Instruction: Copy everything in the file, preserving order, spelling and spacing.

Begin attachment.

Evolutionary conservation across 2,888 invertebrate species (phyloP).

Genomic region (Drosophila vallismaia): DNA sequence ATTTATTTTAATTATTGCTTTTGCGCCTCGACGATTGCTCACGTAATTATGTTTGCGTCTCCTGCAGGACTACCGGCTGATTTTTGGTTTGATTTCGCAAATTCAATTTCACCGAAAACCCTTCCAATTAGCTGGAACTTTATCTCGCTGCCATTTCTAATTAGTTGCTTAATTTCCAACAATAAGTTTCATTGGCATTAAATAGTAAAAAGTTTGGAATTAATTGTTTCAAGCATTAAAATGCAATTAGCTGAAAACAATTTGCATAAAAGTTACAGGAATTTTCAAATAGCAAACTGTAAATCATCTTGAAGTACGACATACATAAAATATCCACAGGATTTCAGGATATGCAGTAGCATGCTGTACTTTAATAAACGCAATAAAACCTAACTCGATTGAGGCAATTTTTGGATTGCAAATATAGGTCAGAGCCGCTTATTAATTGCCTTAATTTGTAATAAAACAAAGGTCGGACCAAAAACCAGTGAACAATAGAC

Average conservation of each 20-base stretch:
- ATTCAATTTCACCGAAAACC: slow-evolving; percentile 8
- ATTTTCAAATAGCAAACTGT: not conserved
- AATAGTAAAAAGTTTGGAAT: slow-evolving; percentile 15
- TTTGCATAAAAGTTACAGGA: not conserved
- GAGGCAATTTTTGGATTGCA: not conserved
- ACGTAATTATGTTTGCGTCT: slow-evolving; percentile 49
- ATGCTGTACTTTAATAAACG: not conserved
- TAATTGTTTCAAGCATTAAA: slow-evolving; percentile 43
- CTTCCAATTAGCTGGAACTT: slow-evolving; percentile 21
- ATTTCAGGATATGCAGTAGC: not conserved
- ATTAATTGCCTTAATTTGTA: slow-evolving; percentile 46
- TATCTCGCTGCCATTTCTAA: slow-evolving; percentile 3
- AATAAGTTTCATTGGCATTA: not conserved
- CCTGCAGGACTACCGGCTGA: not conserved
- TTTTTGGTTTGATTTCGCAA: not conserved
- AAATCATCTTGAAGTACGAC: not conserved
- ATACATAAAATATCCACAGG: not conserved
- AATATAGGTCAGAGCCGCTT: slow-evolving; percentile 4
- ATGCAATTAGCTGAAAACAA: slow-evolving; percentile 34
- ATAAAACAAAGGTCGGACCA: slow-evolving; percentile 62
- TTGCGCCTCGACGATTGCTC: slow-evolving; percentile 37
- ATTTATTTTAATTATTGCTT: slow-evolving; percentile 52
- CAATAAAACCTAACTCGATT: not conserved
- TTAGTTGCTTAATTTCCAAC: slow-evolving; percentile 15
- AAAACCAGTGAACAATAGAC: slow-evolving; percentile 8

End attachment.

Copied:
Evolutionary conservation across 2,888 invertebrate species (phyloP).

Genomic region (Drosophila vallismaia): DNA sequence ATTTATTTTAATTATTGCTTTTGCGCCTCGACGATTGCTCACGTAATTATGTTTGCGTCTCCTGCAGGACTACCGGCTGATTTTTGGTTTGATTTCGCAAATTCAATTTCACCGAAAACCCTTCCAATTAGCTGGAACTTTATCTCGCTGCCATTTCTAATTAGTTGCTTAATTTCCAACAATAAGTTTCATTGGCATTAAATAGTAAAAAGTTTGGAATTAATTGTTTCAAGCATTAAAATGCAATTAGCTGAAAACAATTTGCATAAAAGTTACAGGAATTTTCAAATAGCAAACTGTAAATCATCTTGAAGTACGACATACATAAAATATCCACAGGATTTCAGGATATGCAGTAGCATGCTGTACTTTAATAAACGCAATAAAACCTAACTCGATTGAGGCAATTTTTGGATTGCAAATATAGGTCAGAGCCGCTTATTAATTGCCTTAATTTGTAATAAAACAAAGGTCGGACCAAAAACCAGTGAACAATAGAC

Average conservation of each 20-base stretch:
- ATTCAATTTCACCGAAAACC: slow-evolving; percentile 8
- ATTTTCAAATAGCAAACTGT: not conserved
- AATAGTAAAAAGTTTGGAAT: slow-evolving; percentile 15
- TTTGCATAAAAGTTACAGGA: not conserved
- GAGGCAATTTTTGGATTGCA: not conserved
- ACGTAATTATGTTTGCGTCT: slow-evolving; percentile 49
- ATGCTGTACTTTAATAAACG: not conserved
- TAATTGTTTCAAGCATTAAA: slow-evolving; percentile 43
- CTTCCAATTAGCTGGAACTT: slow-evolving; percentile 21
- ATTTCAGGATATGCAGTAGC: not conserved
- ATTAATTGCCTTAATTTGTA: slow-evolving; percentile 46
- TATCTCGCTGCCATTTCTAA: slow-evolving; percentile 3
- AATAAGTTTCATTGGCATTA: not conserved
- CCTGCAGGACTACCGGCTGA: not conserved
- TTTTTGGTTTGATTTCGCAA: not conserved
- AAATCATCTTGAAGTACGAC: not conserved
- ATACATAAAATATCCACAGG: not conserved
- AATATAGGTCAGAGCCGCTT: slow-evolving; percentile 4
- ATGCAATTAGCTGAAAACAA: slow-evolving; percentile 34
- ATAAAACAAAGGTCGGACCA: slow-evolving; percentile 62
- TTGCGCCTCGACGATTGCTC: slow-evolving; percentile 37
- ATTTATTTTAATTATTGCTT: slow-evolving; percentile 52
- CAATAAAACCTAACTCGATT: not conserved
- TTAGTTGCTTAATTTCCAAC: slow-evolving; percentile 15
- AAAACCAGTGAACAATAGAC: slow-evolving; percentile 8